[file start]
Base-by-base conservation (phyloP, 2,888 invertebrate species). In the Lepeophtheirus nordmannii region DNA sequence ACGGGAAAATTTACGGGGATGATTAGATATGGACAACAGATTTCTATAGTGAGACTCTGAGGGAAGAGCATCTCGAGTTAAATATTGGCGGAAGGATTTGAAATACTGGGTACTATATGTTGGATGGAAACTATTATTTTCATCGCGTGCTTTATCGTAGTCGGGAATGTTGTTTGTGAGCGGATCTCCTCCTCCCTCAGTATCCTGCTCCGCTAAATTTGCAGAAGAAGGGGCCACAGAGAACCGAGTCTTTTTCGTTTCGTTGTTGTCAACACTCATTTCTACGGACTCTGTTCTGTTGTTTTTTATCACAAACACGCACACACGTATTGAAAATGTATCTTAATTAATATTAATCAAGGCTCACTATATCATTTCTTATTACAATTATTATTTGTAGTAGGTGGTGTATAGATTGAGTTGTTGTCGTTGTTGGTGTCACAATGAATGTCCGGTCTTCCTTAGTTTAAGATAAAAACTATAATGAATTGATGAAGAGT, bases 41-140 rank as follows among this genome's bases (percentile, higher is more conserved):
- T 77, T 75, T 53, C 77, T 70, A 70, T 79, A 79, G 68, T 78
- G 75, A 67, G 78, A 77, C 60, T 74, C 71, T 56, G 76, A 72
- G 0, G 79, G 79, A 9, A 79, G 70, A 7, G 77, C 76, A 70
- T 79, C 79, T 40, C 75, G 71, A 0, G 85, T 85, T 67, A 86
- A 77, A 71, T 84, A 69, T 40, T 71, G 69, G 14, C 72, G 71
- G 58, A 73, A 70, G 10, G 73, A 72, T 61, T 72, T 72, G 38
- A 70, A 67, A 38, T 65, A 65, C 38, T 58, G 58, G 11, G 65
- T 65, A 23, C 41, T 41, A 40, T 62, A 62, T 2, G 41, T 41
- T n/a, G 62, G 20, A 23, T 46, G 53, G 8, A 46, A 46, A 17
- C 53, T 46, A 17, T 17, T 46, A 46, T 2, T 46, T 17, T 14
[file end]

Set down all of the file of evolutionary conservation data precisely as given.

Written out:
Base-by-base conservation (phyloP, 2,888 invertebrate species). In the Lepeophtheirus nordmannii region DNA sequence ACGGGAAAATTTACGGGGATGATTAGATATGGACAACAGATTTCTATAGTGAGACTCTGAGGGAAGAGCATCTCGAGTTAAATATTGGCGGAAGGATTTGAAATACTGGGTACTATATGTTGGATGGAAACTATTATTTTCATCGCGTGCTTTATCGTAGTCGGGAATGTTGTTTGTGAGCGGATCTCCTCCTCCCTCAGTATCCTGCTCCGCTAAATTTGCAGAAGAAGGGGCCACAGAGAACCGAGTCTTTTTCGTTTCGTTGTTGTCAACACTCATTTCTACGGACTCTGTTCTGTTGTTTTTTATCACAAACACGCACACACGTATTGAAAATGTATCTTAATTAATATTAATCAAGGCTCACTATATCATTTCTTATTACAATTATTATTTGTAGTAGGTGGTGTATAGATTGAGTTGTTGTCGTTGTTGGTGTCACAATGAATGTCCGGTCTTCCTTAGTTTAAGATAAAAACTATAATGAATTGATGAAGAGT, bases 41-140 rank as follows among this genome's bases (percentile, higher is more conserved):
- T 77, T 75, T 53, C 77, T 70, A 70, T 79, A 79, G 68, T 78
- G 75, A 67, G 78, A 77, C 60, T 74, C 71, T 56, G 76, A 72
- G 0, G 79, G 79, A 9, A 79, G 70, A 7, G 77, C 76, A 70
- T 79, C 79, T 40, C 75, G 71, A 0, G 85, T 85, T 67, A 86
- A 77, A 71, T 84, A 69, T 40, T 71, G 69, G 14, C 72, G 71
- G 58, A 73, A 70, G 10, G 73, A 72, T 61, T 72, T 72, G 38
- A 70, A 67, A 38, T 65, A 65, C 38, T 58, G 58, G 11, G 65
- T 65, A 23, C 41, T 41, A 40, T 62, A 62, T 2, G 41, T 41
- T n/a, G 62, G 20, A 23, T 46, G 53, G 8, A 46, A 46, A 17
- C 53, T 46, A 17, T 17, T 46, A 46, T 2, T 46, T 17, T 14